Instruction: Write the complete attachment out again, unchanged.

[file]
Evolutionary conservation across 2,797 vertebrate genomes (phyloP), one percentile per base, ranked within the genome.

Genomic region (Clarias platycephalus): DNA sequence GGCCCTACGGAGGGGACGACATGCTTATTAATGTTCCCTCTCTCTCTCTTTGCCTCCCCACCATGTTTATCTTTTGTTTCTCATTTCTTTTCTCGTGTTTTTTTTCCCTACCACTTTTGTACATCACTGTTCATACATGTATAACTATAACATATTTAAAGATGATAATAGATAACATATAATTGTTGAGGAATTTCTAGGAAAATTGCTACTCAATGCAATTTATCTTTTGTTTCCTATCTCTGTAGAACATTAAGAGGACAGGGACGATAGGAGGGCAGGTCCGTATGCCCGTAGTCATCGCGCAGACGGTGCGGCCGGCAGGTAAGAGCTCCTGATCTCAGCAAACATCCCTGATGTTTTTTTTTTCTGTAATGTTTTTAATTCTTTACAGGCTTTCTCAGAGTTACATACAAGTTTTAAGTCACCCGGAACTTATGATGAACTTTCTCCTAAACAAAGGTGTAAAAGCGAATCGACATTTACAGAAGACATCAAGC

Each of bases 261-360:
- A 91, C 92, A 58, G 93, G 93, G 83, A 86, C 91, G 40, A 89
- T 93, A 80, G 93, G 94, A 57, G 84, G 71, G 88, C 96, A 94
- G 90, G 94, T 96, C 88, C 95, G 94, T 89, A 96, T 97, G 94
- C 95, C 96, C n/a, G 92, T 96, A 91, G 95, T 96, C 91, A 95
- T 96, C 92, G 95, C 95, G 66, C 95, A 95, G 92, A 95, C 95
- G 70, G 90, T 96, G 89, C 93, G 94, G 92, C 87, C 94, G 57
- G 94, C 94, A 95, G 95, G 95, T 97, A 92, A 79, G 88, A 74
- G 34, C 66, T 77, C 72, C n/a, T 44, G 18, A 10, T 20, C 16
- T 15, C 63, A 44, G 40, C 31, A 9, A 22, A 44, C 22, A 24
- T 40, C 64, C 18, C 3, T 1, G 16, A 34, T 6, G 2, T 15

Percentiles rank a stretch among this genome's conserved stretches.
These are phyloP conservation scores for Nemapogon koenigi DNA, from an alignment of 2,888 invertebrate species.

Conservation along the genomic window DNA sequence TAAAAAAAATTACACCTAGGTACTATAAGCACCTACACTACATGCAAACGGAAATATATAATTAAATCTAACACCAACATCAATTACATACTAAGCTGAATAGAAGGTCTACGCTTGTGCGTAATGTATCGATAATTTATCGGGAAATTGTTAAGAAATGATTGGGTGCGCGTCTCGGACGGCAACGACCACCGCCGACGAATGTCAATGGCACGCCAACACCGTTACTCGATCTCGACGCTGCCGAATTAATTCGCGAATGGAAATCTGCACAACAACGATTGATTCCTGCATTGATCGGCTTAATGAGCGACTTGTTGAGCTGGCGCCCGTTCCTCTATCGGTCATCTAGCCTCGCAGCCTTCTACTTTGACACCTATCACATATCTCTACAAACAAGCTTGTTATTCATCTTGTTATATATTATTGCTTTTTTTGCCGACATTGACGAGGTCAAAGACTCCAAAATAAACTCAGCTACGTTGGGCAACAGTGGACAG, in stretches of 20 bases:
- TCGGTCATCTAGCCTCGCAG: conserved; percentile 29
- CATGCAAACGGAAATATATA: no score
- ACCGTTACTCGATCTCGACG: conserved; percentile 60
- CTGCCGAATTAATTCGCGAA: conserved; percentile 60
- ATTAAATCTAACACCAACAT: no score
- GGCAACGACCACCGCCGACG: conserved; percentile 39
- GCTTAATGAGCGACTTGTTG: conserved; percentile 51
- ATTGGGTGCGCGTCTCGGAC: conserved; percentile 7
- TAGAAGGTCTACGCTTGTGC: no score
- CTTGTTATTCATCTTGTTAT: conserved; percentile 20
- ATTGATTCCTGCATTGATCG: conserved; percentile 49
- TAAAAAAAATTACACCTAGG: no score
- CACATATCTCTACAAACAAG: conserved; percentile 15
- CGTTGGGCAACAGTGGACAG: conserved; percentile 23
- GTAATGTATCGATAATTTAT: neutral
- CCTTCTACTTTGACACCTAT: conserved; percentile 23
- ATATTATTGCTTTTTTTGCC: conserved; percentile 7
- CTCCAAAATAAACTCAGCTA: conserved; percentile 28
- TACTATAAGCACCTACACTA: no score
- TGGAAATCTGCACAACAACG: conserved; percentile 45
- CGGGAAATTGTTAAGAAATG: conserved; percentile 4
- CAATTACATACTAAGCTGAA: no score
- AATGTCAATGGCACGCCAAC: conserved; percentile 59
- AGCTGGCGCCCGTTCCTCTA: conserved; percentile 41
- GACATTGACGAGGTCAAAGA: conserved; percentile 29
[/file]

Evolutionary conservation across 2,797 vertebrate genomes (phyloP), one percentile per base, ranked within the genome.

Genomic region (Clarias platycephalus): DNA sequence GGCCCTACGGAGGGGACGACATGCTTATTAATGTTCCCTCTCTCTCTCTTTGCCTCCCCACCATGTTTATCTTTTGTTTCTCATTTCTTTTCTCGTGTTTTTTTTCCCTACCACTTTTGTACATCACTGTTCATACATGTATAACTATAACATATTTAAAGATGATAATAGATAACATATAATTGTTGAGGAATTTCTAGGAAAATTGCTACTCAATGCAATTTATCTTTTGTTTCCTATCTCTGTAGAACATTAAGAGGACAGGGACGATAGGAGGGCAGGTCCGTATGCCCGTAGTCATCGCGCAGACGGTGCGGCCGGCAGGTAAGAGCTCCTGATCTCAGCAAACATCCCTGATGTTTTTTTTTTCTGTAATGTTTTTAATTCTTTACAGGCTTTCTCAGAGTTACATACAAGTTTTAAGTCACCCGGAACTTATGATGAACTTTCTCCTAAACAAAGGTGTAAAAGCGAATCGACATTTACAGAAGACATCAAGC

Each of bases 261-360:
- A 91, C 92, A 58, G 93, G 93, G 83, A 86, C 91, G 40, A 89
- T 93, A 80, G 93, G 94, A 57, G 84, G 71, G 88, C 96, A 94
- G 90, G 94, T 96, C 88, C 95, G 94, T 89, A 96, T 97, G 94
- C 95, C 96, C n/a, G 92, T 96, A 91, G 95, T 96, C 91, A 95
- T 96, C 92, G 95, C 95, G 66, C 95, A 95, G 92, A 95, C 95
- G 70, G 90, T 96, G 89, C 93, G 94, G 92, C 87, C 94, G 57
- G 94, C 94, A 95, G 95, G 95, T 97, A 92, A 79, G 88, A 74
- G 34, C 66, T 77, C 72, C n/a, T 44, G 18, A 10, T 20, C 16
- T 15, C 63, A 44, G 40, C 31, A 9, A 22, A 44, C 22, A 24
- T 40, C 64, C 18, C 3, T 1, G 16, A 34, T 6, G 2, T 15

Percentiles rank a stretch among this genome's conserved stretches.
These are phyloP conservation scores for Nemapogon koenigi DNA, from an alignment of 2,888 invertebrate species.

Conservation along the genomic window DNA sequence TAAAAAAAATTACACCTAGGTACTATAAGCACCTACACTACATGCAAACGGAAATATATAATTAAATCTAACACCAACATCAATTACATACTAAGCTGAATAGAAGGTCTACGCTTGTGCGTAATGTATCGATAATTTATCGGGAAATTGTTAAGAAATGATTGGGTGCGCGTCTCGGACGGCAACGACCACCGCCGACGAATGTCAATGGCACGCCAACACCGTTACTCGATCTCGACGCTGCCGAATTAATTCGCGAATGGAAATCTGCACAACAACGATTGATTCCTGCATTGATCGGCTTAATGAGCGACTTGTTGAGCTGGCGCCCGTTCCTCTATCGGTCATCTAGCCTCGCAGCCTTCTACTTTGACACCTATCACATATCTCTACAAACAAGCTTGTTATTCATCTTGTTATATATTATTGCTTTTTTTGCCGACATTGACGAGGTCAAAGACTCCAAAATAAACTCAGCTACGTTGGGCAACAGTGGACAG, in stretches of 20 bases:
- TCGGTCATCTAGCCTCGCAG: conserved; percentile 29
- CATGCAAACGGAAATATATA: no score
- ACCGTTACTCGATCTCGACG: conserved; percentile 60
- CTGCCGAATTAATTCGCGAA: conserved; percentile 60
- ATTAAATCTAACACCAACAT: no score
- GGCAACGACCACCGCCGACG: conserved; percentile 39
- GCTTAATGAGCGACTTGTTG: conserved; percentile 51
- ATTGGGTGCGCGTCTCGGAC: conserved; percentile 7
- TAGAAGGTCTACGCTTGTGC: no score
- CTTGTTATTCATCTTGTTAT: conserved; percentile 20
- ATTGATTCCTGCATTGATCG: conserved; percentile 49
- TAAAAAAAATTACACCTAGG: no score
- CACATATCTCTACAAACAAG: conserved; percentile 15
- CGTTGGGCAACAGTGGACAG: conserved; percentile 23
- GTAATGTATCGATAATTTAT: neutral
- CCTTCTACTTTGACACCTAT: conserved; percentile 23
- ATATTATTGCTTTTTTTGCC: conserved; percentile 7
- CTCCAAAATAAACTCAGCTA: conserved; percentile 28
- TACTATAAGCACCTACACTA: no score
- TGGAAATCTGCACAACAACG: conserved; percentile 45
- CGGGAAATTGTTAAGAAATG: conserved; percentile 4
- CAATTACATACTAAGCTGAA: no score
- AATGTCAATGGCACGCCAAC: conserved; percentile 59
- AGCTGGCGCCCGTTCCTCTA: conserved; percentile 41
- GACATTGACGAGGTCAAAGA: conserved; percentile 29